Oath of the Gatewatch Draft Archetypes

Posted in Event Coverage on January 31, 2016

By Melissa DeTora

Melissa is a former Magic pro player and strategy writer who is now working in R&D on the Play Design team.

Oath of the Gatewatch gave players many new tools to work with in this draft format. With two booster packs of the small expansion being opened instead of the traditional one, now the small set matters so much more. Some of the old BFZ archetypes have improved while others become nonexistent. Oath adds many new archetypes all on its own. Here's a breakdown of what some of the pros drafted this weekend.

Green

Face-to-Face's (9) Mike Sigrist drafted a R/G/b deck with large creatures. “It's a creature-centric format. The creatures are just bigger than in BFZ,” he explained. Green has a lot of flexibility. It has great mana fixing and it's possible for your green deck to be three and even four colors. Netcaster Spider and Scion Summoner are the most important commons and Seed Guardian is one of the more powerful uncommons. The reach creatures give the deck game against flyers which was something that green struggled with in BFZ. Scion Summoner acts as the ramp spell you need to get your bigger creatures out quicker.


(9) Mike Sigrist is playing a base green three-color deck.

Shuhei Nakamura had a more aggressive version of red-green and chose not to splash a color. He was heavier in red with burn spells like Touch of the Void and Fall of the Titans. With multiple copies of Scion Summoner, a Brood Monitor and a From Beyond, he had a nice go-wide strategy. Typically green go-wide decks in this format are looking for lots of token producers and finishers like Tajuru Warcaller and Tajuru Beastmaster.


Shuhei Nakamura is happy with his Fall of the Titans

Cohort Allies

The Ally deck can go in a few directions. There's black-white, which still focuses on life gain and hasn't changed much from BFZ. Greg Orange from Team Hotsauce Games drafted this archetype today. “I'm not too happy with my deck. It's missing a lot of synergy that black-white usually has. The best common is Vampire Envoy but I didn't get any of him. I also really like Kor Sky Climber in the deck.” Greg was fortunate enough to open Linvala, the Preserver in his draft which he hopes to win most of his games with.


Hotsauce Games's Greg Orange with his Black-White Allies deck

ChannelFireball's (4) Eric Froehlich drafted a more aggressive version of Cohort Allies. “I drafted red-white. I like my deck, but I like black-white better.” In this deck, it's less important to have synergy and more important to have a tight mana curve. The two-drop allies with cohort, Ondu War Cleric and Zada's Commando, are the best commons. They beat down early but also offer utility in the late game. In Battle for Zendikar, you're looking for creatures with rally like Firemantle Mage and Resolute Archangel. “Resolute Archangel is better than most rares,” says Froehlich.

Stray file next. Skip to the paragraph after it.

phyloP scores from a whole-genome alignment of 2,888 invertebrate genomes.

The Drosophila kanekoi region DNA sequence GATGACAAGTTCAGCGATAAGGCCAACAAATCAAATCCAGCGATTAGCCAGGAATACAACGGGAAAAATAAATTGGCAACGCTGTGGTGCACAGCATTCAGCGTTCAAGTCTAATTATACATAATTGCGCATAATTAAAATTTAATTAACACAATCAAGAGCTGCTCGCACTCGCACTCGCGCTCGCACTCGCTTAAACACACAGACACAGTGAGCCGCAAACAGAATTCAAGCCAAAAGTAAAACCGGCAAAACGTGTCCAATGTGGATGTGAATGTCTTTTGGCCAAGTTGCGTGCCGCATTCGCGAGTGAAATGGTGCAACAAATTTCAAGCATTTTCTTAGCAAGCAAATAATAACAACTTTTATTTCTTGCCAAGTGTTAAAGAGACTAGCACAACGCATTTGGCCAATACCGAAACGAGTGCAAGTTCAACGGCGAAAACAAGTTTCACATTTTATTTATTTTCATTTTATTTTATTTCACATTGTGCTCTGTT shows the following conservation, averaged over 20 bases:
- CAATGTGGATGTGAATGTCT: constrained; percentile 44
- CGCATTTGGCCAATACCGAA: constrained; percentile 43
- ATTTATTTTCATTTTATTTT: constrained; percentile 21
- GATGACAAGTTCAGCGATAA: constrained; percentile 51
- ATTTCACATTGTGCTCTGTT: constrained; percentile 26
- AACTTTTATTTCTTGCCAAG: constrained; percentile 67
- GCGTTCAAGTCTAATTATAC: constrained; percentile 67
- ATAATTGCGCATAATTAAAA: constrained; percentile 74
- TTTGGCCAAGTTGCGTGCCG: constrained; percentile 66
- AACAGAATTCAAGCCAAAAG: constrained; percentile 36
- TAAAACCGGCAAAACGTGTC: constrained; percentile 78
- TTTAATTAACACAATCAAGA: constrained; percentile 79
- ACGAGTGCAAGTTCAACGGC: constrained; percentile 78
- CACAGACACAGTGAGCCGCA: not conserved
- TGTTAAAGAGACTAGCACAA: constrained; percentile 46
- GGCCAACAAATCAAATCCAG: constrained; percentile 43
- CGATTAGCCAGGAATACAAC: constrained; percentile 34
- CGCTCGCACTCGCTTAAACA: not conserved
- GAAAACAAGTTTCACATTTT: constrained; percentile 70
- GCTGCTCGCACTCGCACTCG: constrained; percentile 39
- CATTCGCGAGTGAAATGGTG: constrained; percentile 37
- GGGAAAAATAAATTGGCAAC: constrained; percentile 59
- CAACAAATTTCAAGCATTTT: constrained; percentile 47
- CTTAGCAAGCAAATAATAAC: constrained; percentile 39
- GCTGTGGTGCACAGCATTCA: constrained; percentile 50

(4) Eric Froelich is happy with his cohort allies.

Colorless and Devoid

Colorless mana is a prominent theme in Oath of the Gatewatch. It's heavily in blue, black and red but touches the other colors as well. If you're going to draft heavy colorless mana, you're very likely going to be drafting blue-black.

Neil Oliver of Team Face-to-Face drafted one of the more interesting blue-black decks. He has four Blinding Drones which requires a lot of colorless mana but he's also splashing green for Birthing Hulk. “I love this guy,” says Neil about Birthing Hulk. “The splash is free. All of my nonbasic lands produce every color.” Neil had multiple copies of Unknown Shores and Holdout Settlement. He's playing six colorless sources and is relatively happy about it, and he wasn't really interesting in playing Wastes. “My deck is pretty much mono-blue splashing Oblivion Strikes and Birthing Hulk. Blinding Drone is so important.”


Team Face-to-Face's Neil Oliver

Blue-Red is another direction that can be taken with colorless mana. Maw of Kozilek is a solid common for the deck. It's really flexible and can play the role of offense or defense if you have access to colorless mana. Eleventh-ranked Alexander Hayne drafted a blue-red devoid deck today. “My best cards are Blinding Drone, Prophet of Distortion, and Holdout Settlement. I had a lot of colorless sources, and even had two Wastes in my sideboard. I like Wastes, but I need colored mana too, so the lands that can produce everything are better.” Hayne also had a minor surge theme going on in his deck with spells like Slip Through Space to power out Jwar Isle Avenger.


(11) Alexander Hayne from Team Face-to-Face

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